Choosing and Installing Preformed Plastic Ponds

Preformed plastic ponds are often a popular choice among beginning pond builders vs. traditional flexible liners. When used with the right motivation, a pond builder can create a successful pond using a preformed liner. However, it is important to note up front that there are limitations to the preformed approach, and it is important to be aware of these before choosing a liner for your pond.

Our Preformed Liner Recommendations

Advantages of Preformed Ponds

The main advantage of a preformed plastic pond is that they fold up for easy transport, yet spring in to shape quickly and easily when unpacked. When purchasing, there are numerous shapes and sizes available and installation is quite straightforward as long as you remember a few important tips. Please see the section on installation below for more information.

Preformed Plastic Pond
A Preformed Plastic Pond
Plastic Pond

Known Disadvantages

There are however some disadvantages to preformed plastic ponds over traditional liners, or other types of preformed options. The main disadvantage is that preformed ponds are usually quite small and shallow compared to custom-built liner ponds. The smaller size can have repercussions later including:

  • It's more difficult to create a proper ecological balance in a small pond, which can lead to poor water quality.
  • Shallow water is more prone to over heating which creates problems for fish and promotes pesky algae growth.
  • It's usually not possible to keep traditional pond goldfish and koi due to the shallow depth and small size.
  • There's not as much room for things like waterfalls, plants and aquarium fish without over crowding.
  • We have heard reports that some brands are prone to cracking.


Keeping the above in mind, preformed liners aren't all bad. If your main goal is just to create a small pond in your backyard to plant some water lilies, or to add a small focal point to your garden without a lot of expense or work, then a preformed plastic pond will likely work fine. In fact, if going with this approach, instead of adding a pump and filter to keep your water clean, you would probably be fine just adding some floating oxygenating plants and other plant life to filter the water naturally. For more information on pond plants, please see our page on pond plants.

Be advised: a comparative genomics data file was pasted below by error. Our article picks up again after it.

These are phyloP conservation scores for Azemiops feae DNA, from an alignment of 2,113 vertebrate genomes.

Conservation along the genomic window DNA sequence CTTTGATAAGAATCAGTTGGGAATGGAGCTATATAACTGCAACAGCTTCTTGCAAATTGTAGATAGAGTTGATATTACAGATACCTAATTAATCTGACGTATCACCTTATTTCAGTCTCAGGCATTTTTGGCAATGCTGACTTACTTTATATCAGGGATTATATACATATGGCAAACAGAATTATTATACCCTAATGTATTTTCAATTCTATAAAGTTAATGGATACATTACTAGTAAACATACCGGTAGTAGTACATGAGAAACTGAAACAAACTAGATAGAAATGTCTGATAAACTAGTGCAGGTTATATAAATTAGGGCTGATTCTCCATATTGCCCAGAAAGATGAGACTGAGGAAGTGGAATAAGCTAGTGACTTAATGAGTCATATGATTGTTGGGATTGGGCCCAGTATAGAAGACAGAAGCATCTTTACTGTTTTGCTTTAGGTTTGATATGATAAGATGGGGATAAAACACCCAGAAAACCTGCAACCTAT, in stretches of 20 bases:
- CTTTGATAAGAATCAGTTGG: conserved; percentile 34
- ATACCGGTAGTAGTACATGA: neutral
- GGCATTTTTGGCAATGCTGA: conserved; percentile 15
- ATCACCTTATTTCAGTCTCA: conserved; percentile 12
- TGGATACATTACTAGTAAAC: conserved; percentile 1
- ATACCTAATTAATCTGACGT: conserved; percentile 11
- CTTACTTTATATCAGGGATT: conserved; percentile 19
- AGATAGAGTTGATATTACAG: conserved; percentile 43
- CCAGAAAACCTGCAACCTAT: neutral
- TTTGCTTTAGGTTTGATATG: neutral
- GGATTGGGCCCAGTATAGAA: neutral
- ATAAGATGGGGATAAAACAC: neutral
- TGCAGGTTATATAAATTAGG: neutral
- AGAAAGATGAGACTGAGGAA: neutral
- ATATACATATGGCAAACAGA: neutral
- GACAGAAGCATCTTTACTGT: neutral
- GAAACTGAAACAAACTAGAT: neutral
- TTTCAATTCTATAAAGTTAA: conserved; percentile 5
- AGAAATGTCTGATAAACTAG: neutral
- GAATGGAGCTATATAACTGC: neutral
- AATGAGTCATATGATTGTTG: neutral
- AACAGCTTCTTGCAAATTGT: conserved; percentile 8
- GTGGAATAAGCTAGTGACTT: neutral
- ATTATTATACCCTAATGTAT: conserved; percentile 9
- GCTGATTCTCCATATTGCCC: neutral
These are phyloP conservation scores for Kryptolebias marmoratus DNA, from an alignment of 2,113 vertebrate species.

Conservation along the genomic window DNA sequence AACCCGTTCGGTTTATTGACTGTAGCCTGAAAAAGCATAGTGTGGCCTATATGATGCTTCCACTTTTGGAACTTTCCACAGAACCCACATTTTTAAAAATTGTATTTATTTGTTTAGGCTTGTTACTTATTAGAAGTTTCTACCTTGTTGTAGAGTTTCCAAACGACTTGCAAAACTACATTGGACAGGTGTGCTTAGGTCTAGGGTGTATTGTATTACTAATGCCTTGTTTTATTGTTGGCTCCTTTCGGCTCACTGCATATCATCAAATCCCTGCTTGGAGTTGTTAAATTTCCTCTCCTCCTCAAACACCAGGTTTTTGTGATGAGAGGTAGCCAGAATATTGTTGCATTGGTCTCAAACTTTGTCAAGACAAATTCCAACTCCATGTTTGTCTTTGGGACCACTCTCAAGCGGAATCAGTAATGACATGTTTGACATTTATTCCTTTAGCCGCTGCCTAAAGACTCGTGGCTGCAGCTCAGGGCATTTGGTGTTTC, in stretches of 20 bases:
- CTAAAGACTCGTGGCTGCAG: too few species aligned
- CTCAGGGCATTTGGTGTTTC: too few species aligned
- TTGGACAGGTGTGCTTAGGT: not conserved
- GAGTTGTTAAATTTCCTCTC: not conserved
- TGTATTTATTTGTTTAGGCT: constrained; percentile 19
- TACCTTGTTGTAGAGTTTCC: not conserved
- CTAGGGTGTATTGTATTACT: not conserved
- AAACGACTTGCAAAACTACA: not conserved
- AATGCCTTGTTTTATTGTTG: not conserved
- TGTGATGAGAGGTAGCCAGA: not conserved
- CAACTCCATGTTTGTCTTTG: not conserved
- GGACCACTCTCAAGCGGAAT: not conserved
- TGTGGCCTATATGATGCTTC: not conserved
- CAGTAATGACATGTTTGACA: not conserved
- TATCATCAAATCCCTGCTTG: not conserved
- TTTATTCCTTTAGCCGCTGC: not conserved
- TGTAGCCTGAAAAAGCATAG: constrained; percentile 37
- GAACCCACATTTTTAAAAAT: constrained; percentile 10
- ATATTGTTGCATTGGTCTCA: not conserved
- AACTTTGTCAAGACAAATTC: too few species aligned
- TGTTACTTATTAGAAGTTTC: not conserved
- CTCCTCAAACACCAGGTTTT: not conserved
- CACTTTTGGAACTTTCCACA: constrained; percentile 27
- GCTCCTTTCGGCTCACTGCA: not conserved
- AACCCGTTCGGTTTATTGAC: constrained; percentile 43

On the flip side, if you plan on adding a large waterfall and lots of fish that will require pumps and filters, you may want to consider building a more advanced pond out of a flexible pond liner to get a little extra depth, size and flexibility with regards to design. If you still want the convenience of a preformed shape and no folds in the liner, then maybe a box-welded liner is right for you. A box-welded liner is made by heat welding flat liner panels into a 3D 'box'. To learn more please see the image on the right or the box-welded polypropylene liners in our store.

Installing Preformed Plastic Ponds

The first thing to do is have a look at the instructions included with the pond to read any startup procedures that might be required. For instance, it is usually a good idea to rinse the pond out before installing it into the ground incase there are any chemicals left over from the manufacturer process.

Preformed Plastic Ponds

Important Considerations

The most important thing to remember when installing any preformed pond is to make sure the pond is level. A good way to accomplish this is to dig your hole a little deeper and wider than you need by about 4 to 6 inches all around, and then fill the bottom with sand to create a level base. Use a level to make sure the pond is level from end to end and from side to side. A sand base will also help prevent any sharp rocks from puncturing the base of the pond when water is added. After the base is level, place the preformed liner into the hole and backfill around the edges with more sand, compacting periodically. Make sure the pond is tight and secure in the ground with no rocking or movement before adding water.

Other Types of Liners Available

For more general information on other types of pond liners, including flexible liners, please visit our page on Pond Liners.

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